Maximum Heart Rate

Update (22nd February 2011) – This post has now been updated with Maximum Heart Rate – Part 2.

In order to train effectively for my 3,471 km ‘Tour de France or bust’ adventure in September, I’ve decided to use elements of the 5 level training programme as described in

I now need to work out my maximum heart rate, in order to work out each of the 5 levels of training intensity.

There are a number of formulae for working out your Maximum Heart Rate (MHR). The most basic formulae is MHR = 220 – Age. There are other more complicated formulae such as:

  • MHR = 208 – (0.7 × Age)
  • MHR = 206.3 – (0.711 × Age)
  • MHR = 217 – (0.85 × Age)
  • MHR = 206.9 – (0.67 × age)
  • MHR = 202 – (0.55 × age)

The problem with using these formulae is that they assume that everyone is the same, which we are most definitely not. The other thing is that they don’t take into account the sport you are taking part in, as your MHR is sport specific. Therefore, your actual MHR will differ depending on whether you cycle, swim or run.

My MHR in recent training rides has been up to 185 BPM. Therefore, my actual MHR could be as high as 190 BPM or even 195 BPM but according to the above formulae, my estimated MHR (Age=48) is calculated at anything between 171 BPM and 176 BPM. That’s a discrepancy of up to 20 BPM.

The only way of working out your MHR is to take a Maximum Heart Rate Test. To do this, you need a heart rate monitor and a bike on a Turbo Trainer. After a 10 to 15 minutes warm-up, ride as hard as possible for the next ten minutes. Ride the last minute flat out (maximum effort), and sprint the last 20 to 30 seconds. It should now be possible to read the MHR on the Heart Rate Monitor. It’s advisable to repeat this test two or three more times, with a couple of days between each test, to establish your true maximum.

I’ve actually measured my MHR as 193 BHM. This means that, using my MHR, I can now calculate the 5 training intensities as follows:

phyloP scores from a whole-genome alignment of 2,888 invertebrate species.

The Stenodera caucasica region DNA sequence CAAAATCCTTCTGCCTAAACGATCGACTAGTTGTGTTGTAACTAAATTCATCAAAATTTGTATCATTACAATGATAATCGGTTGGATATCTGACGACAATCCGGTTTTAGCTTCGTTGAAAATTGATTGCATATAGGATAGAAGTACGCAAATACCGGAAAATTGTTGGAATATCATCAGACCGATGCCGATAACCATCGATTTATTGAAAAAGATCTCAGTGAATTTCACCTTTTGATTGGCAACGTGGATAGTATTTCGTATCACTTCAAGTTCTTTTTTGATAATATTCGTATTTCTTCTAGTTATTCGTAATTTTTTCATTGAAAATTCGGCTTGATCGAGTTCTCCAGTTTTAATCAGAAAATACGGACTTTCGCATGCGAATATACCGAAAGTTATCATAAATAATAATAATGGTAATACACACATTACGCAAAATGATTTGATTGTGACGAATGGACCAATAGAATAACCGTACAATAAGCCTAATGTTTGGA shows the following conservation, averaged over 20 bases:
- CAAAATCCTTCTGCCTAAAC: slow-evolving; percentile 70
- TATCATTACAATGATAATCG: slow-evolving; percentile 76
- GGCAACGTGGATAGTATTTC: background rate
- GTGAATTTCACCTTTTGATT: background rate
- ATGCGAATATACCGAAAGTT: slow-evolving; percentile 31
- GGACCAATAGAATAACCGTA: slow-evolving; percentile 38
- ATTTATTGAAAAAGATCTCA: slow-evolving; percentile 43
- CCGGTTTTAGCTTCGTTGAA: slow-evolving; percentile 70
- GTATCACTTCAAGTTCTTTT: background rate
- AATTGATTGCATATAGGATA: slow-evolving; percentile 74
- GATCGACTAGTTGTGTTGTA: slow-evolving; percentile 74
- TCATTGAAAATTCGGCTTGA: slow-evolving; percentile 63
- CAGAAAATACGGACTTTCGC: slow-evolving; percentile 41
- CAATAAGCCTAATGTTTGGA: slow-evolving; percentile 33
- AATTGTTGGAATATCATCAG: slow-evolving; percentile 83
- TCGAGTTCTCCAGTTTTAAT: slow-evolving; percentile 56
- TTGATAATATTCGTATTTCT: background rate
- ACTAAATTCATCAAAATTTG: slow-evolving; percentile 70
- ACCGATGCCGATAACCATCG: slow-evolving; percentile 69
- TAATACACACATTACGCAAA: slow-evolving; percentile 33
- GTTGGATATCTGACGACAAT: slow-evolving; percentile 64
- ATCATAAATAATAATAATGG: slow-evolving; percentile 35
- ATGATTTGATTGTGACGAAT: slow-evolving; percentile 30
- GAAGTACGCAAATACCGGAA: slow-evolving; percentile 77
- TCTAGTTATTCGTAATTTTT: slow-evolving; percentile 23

Level Type % of MHR BPM
Recovery Recovery 50%-70% 97-135 BPM
Level 1 Stamina 70%-75% 135-145 BPM
Level 2 Extensive endurance 75%-80% 145-154 BPM
Level 3 Intensive endurance 80%-85% 154-164 BPM
Level 4 Racing pace/Power 85%-92% 164-178 BPM
Level 5 Lactate tolerance/Power 92%-100% 178-193 BPM

Now, rather than just go out and do the miles, I can decide on the intensity of training before going out on a training ride.

4 thoughts on “Maximum Heart Rate

  1. I also train by heart rate but I measure my anaerobic threshold and peg my zones based on that number. One advantage to using anaerobic threshold is that, unlike your maximum hr, it will change as you get more fit and you adjust your workouts to your new target.

    Have fun!

  2. Hm…
    % of max pulse gives only a rough starting point.
    Resting pulse should be considered too, at least that’s how I know.

    My knowledge is that 100% is your max pulse, while 0% is the resting pulse.
    Sleeping can hardly be called 30% intensity.
    However, these bpm ranges in your table seem fine, with ‘my method’ the intensity percentages would differ, but the bpm figures would be around the same.
    Still, with no resting pulse in the equation, it’s a bit like the 220-age formula. 😉

    >How do you work out your Anaerobic threshold in the first place though?
    Lactate measuring. A longish session on a trainer at a specialist. Resistance is continously increased while blood samples are taken from your ear.

    • Interesting. I hadn’t actually considered resting heart rate but your reasoning does make sense.
      Re Anaerobic threshold, unfortunately Lactate measuring isn’t exactly a do it yourself technique. I suppose that If I was competing at such a high level, I would more than likely look into this more scientific method of training.
      Thanks for the advice anyway.

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